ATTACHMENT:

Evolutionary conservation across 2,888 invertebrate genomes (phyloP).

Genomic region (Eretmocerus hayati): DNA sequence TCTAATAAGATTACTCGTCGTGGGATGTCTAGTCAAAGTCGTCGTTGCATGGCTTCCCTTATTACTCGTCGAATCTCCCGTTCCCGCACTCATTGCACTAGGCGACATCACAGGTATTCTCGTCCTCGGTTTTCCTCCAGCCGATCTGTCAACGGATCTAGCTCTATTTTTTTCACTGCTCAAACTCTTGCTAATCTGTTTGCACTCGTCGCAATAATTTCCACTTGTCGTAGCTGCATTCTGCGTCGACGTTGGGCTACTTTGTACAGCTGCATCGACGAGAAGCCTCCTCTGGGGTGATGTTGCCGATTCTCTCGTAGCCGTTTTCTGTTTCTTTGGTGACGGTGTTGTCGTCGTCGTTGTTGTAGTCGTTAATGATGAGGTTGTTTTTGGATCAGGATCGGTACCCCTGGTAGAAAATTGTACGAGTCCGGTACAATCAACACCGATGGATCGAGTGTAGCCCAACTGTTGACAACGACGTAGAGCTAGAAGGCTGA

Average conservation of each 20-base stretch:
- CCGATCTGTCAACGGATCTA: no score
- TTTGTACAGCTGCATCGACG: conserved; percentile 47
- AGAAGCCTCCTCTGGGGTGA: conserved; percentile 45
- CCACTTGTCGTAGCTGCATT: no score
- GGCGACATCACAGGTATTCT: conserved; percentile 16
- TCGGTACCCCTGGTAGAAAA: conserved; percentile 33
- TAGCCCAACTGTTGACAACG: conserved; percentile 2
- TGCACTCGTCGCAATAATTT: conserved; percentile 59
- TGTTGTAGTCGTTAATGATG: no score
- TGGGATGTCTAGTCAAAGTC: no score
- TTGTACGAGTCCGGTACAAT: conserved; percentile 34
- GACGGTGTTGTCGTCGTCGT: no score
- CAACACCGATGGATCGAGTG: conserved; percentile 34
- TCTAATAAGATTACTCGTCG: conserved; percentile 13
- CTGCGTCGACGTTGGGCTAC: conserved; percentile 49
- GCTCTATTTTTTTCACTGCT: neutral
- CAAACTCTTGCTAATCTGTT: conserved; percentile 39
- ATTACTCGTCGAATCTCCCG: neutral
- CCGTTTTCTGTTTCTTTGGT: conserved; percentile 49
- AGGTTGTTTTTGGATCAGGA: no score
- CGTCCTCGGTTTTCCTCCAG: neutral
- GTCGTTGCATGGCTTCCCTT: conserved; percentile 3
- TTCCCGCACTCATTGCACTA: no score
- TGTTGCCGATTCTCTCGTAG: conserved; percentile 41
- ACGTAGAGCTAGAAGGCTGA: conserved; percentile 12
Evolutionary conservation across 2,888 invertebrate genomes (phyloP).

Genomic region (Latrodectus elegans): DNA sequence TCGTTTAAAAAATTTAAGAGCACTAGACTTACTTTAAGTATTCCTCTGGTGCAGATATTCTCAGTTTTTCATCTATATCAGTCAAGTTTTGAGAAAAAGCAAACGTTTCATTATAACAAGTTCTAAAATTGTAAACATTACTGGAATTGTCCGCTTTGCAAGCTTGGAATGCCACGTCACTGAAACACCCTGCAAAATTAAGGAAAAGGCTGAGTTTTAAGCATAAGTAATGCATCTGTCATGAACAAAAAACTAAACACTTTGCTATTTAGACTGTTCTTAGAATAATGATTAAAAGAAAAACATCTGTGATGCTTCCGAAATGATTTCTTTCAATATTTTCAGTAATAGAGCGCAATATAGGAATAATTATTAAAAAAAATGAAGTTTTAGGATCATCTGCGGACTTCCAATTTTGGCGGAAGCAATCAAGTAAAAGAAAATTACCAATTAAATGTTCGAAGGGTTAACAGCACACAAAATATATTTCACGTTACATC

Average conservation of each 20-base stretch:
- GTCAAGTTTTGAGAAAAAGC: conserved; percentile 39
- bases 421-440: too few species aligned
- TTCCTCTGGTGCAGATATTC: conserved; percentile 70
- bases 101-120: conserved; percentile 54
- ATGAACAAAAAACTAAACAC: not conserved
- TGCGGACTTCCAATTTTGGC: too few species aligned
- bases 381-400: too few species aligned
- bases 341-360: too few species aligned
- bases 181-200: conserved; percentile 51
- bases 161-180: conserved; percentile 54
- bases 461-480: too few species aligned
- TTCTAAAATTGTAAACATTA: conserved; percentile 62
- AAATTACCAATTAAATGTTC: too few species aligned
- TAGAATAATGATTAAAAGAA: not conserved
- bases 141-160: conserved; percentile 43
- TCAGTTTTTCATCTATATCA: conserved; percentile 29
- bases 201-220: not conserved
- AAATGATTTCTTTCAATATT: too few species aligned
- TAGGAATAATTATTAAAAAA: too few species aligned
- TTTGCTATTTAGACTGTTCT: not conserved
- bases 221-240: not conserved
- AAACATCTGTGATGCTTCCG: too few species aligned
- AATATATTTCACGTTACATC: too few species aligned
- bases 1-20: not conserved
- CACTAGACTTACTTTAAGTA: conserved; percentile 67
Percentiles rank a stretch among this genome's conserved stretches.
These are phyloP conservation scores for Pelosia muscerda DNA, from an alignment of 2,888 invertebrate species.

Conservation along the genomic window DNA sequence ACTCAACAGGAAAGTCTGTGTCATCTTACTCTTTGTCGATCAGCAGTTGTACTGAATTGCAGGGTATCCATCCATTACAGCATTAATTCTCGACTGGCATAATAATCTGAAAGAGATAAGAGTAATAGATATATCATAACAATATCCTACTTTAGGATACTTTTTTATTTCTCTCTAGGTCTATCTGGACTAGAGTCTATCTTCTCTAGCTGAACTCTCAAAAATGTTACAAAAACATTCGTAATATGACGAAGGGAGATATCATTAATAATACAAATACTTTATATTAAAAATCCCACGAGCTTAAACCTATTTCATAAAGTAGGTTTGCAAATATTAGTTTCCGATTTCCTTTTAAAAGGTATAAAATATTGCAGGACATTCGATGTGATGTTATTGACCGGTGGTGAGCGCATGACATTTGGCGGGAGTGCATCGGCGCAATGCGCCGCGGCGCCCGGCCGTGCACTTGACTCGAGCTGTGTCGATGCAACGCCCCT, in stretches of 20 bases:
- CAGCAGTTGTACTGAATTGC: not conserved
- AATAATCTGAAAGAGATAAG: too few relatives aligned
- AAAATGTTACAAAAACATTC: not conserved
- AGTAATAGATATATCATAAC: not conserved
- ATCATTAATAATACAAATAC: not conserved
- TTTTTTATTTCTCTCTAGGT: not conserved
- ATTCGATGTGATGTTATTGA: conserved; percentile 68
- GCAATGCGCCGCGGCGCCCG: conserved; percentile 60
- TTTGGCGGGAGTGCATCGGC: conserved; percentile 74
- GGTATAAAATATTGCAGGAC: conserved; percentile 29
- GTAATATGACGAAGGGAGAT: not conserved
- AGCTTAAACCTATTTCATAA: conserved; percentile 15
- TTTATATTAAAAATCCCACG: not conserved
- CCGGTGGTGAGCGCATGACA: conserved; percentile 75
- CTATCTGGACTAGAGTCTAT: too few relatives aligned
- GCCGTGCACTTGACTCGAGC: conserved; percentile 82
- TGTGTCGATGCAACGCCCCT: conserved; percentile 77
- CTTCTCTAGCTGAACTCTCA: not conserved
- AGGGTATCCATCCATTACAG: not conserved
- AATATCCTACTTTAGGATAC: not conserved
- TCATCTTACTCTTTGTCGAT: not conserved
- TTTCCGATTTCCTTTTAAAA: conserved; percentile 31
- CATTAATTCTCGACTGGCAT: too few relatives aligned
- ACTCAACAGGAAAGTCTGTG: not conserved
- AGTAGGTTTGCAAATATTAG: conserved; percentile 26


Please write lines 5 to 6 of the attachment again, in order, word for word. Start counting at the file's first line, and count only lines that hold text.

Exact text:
- TTTGTACAGCTGCATCGACG: conserved; percentile 47
- AGAAGCCTCCTCTGGGGTGA: conserved; percentile 45